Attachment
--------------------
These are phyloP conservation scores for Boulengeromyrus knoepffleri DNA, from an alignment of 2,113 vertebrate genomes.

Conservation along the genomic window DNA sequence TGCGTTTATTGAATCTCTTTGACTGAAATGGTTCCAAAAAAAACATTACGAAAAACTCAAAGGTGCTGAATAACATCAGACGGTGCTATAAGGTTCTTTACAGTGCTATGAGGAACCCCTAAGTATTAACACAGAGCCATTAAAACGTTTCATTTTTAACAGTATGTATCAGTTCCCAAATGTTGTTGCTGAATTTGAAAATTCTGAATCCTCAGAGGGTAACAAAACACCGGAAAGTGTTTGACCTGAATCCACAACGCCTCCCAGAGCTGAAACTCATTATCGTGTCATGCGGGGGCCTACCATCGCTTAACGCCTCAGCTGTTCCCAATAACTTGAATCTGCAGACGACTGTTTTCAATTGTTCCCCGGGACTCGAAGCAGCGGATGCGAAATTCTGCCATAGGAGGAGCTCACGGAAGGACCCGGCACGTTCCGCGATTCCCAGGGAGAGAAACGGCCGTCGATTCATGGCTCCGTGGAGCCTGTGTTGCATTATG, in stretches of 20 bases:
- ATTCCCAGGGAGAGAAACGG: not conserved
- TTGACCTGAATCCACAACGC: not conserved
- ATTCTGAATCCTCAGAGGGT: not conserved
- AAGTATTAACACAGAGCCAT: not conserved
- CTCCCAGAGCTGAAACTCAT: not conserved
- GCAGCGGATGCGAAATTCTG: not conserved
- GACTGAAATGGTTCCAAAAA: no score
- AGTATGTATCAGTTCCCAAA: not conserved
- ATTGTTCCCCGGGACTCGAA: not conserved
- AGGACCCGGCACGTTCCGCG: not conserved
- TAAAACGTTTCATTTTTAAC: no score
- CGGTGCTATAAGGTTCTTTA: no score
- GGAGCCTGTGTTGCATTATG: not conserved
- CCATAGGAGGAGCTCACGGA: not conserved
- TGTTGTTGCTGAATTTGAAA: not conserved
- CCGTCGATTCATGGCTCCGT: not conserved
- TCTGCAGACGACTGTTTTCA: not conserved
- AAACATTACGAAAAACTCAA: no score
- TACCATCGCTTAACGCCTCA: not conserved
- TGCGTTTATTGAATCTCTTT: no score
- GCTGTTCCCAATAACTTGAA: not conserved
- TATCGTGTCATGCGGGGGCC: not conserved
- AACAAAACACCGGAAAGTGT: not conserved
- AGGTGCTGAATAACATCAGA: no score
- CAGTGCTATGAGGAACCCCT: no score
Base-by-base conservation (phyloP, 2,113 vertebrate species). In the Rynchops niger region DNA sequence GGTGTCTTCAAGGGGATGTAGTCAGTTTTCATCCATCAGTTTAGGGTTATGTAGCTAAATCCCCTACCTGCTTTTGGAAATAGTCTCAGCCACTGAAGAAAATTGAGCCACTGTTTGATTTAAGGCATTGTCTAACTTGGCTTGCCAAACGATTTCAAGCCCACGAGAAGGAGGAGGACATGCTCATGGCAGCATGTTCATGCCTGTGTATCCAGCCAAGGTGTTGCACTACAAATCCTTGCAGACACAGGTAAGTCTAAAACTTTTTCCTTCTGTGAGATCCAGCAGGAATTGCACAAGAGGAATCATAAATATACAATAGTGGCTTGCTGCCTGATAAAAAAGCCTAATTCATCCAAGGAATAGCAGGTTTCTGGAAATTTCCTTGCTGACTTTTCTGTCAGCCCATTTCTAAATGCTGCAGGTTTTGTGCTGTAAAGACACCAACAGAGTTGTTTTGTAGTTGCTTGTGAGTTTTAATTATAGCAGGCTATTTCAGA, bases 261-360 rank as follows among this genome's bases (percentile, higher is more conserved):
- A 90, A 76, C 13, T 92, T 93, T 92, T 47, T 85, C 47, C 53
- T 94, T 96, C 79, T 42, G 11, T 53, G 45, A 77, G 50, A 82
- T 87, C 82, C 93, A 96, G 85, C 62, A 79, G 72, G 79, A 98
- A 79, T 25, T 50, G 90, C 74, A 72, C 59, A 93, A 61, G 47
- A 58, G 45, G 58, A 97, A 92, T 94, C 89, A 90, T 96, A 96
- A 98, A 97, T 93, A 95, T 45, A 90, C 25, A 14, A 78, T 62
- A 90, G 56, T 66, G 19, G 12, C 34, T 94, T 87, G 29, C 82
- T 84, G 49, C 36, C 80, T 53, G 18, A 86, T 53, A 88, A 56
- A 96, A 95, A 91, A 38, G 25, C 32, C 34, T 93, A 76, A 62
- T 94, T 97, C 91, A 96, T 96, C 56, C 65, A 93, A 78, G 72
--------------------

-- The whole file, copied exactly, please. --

These are phyloP conservation scores for Boulengeromyrus knoepffleri DNA, from an alignment of 2,113 vertebrate genomes.

Conservation along the genomic window DNA sequence TGCGTTTATTGAATCTCTTTGACTGAAATGGTTCCAAAAAAAACATTACGAAAAACTCAAAGGTGCTGAATAACATCAGACGGTGCTATAAGGTTCTTTACAGTGCTATGAGGAACCCCTAAGTATTAACACAGAGCCATTAAAACGTTTCATTTTTAACAGTATGTATCAGTTCCCAAATGTTGTTGCTGAATTTGAAAATTCTGAATCCTCAGAGGGTAACAAAACACCGGAAAGTGTTTGACCTGAATCCACAACGCCTCCCAGAGCTGAAACTCATTATCGTGTCATGCGGGGGCCTACCATCGCTTAACGCCTCAGCTGTTCCCAATAACTTGAATCTGCAGACGACTGTTTTCAATTGTTCCCCGGGACTCGAAGCAGCGGATGCGAAATTCTGCCATAGGAGGAGCTCACGGAAGGACCCGGCACGTTCCGCGATTCCCAGGGAGAGAAACGGCCGTCGATTCATGGCTCCGTGGAGCCTGTGTTGCATTATG, in stretches of 20 bases:
- ATTCCCAGGGAGAGAAACGG: not conserved
- TTGACCTGAATCCACAACGC: not conserved
- ATTCTGAATCCTCAGAGGGT: not conserved
- AAGTATTAACACAGAGCCAT: not conserved
- CTCCCAGAGCTGAAACTCAT: not conserved
- GCAGCGGATGCGAAATTCTG: not conserved
- GACTGAAATGGTTCCAAAAA: no score
- AGTATGTATCAGTTCCCAAA: not conserved
- ATTGTTCCCCGGGACTCGAA: not conserved
- AGGACCCGGCACGTTCCGCG: not conserved
- TAAAACGTTTCATTTTTAAC: no score
- CGGTGCTATAAGGTTCTTTA: no score
- GGAGCCTGTGTTGCATTATG: not conserved
- CCATAGGAGGAGCTCACGGA: not conserved
- TGTTGTTGCTGAATTTGAAA: not conserved
- CCGTCGATTCATGGCTCCGT: not conserved
- TCTGCAGACGACTGTTTTCA: not conserved
- AAACATTACGAAAAACTCAA: no score
- TACCATCGCTTAACGCCTCA: not conserved
- TGCGTTTATTGAATCTCTTT: no score
- GCTGTTCCCAATAACTTGAA: not conserved
- TATCGTGTCATGCGGGGGCC: not conserved
- AACAAAACACCGGAAAGTGT: not conserved
- AGGTGCTGAATAACATCAGA: no score
- CAGTGCTATGAGGAACCCCT: no score
Base-by-base conservation (phyloP, 2,113 vertebrate species). In the Rynchops niger region DNA sequence GGTGTCTTCAAGGGGATGTAGTCAGTTTTCATCCATCAGTTTAGGGTTATGTAGCTAAATCCCCTACCTGCTTTTGGAAATAGTCTCAGCCACTGAAGAAAATTGAGCCACTGTTTGATTTAAGGCATTGTCTAACTTGGCTTGCCAAACGATTTCAAGCCCACGAGAAGGAGGAGGACATGCTCATGGCAGCATGTTCATGCCTGTGTATCCAGCCAAGGTGTTGCACTACAAATCCTTGCAGACACAGGTAAGTCTAAAACTTTTTCCTTCTGTGAGATCCAGCAGGAATTGCACAAGAGGAATCATAAATATACAATAGTGGCTTGCTGCCTGATAAAAAAGCCTAATTCATCCAAGGAATAGCAGGTTTCTGGAAATTTCCTTGCTGACTTTTCTGTCAGCCCATTTCTAAATGCTGCAGGTTTTGTGCTGTAAAGACACCAACAGAGTTGTTTTGTAGTTGCTTGTGAGTTTTAATTATAGCAGGCTATTTCAGA, bases 261-360 rank as follows among this genome's bases (percentile, higher is more conserved):
- A 90, A 76, C 13, T 92, T 93, T 92, T 47, T 85, C 47, C 53
- T 94, T 96, C 79, T 42, G 11, T 53, G 45, A 77, G 50, A 82
- T 87, C 82, C 93, A 96, G 85, C 62, A 79, G 72, G 79, A 98
- A 79, T 25, T 50, G 90, C 74, A 72, C 59, A 93, A 61, G 47
- A 58, G 45, G 58, A 97, A 92, T 94, C 89, A 90, T 96, A 96
- A 98, A 97, T 93, A 95, T 45, A 90, C 25, A 14, A 78, T 62
- A 90, G 56, T 66, G 19, G 12, C 34, T 94, T 87, G 29, C 82
- T 84, G 49, C 36, C 80, T 53, G 18, A 86, T 53, A 88, A 56
- A 96, A 95, A 91, A 38, G 25, C 32, C 34, T 93, A 76, A 62
- T 94, T 97, C 91, A 96, T 96, C 56, C 65, A 93, A 78, G 72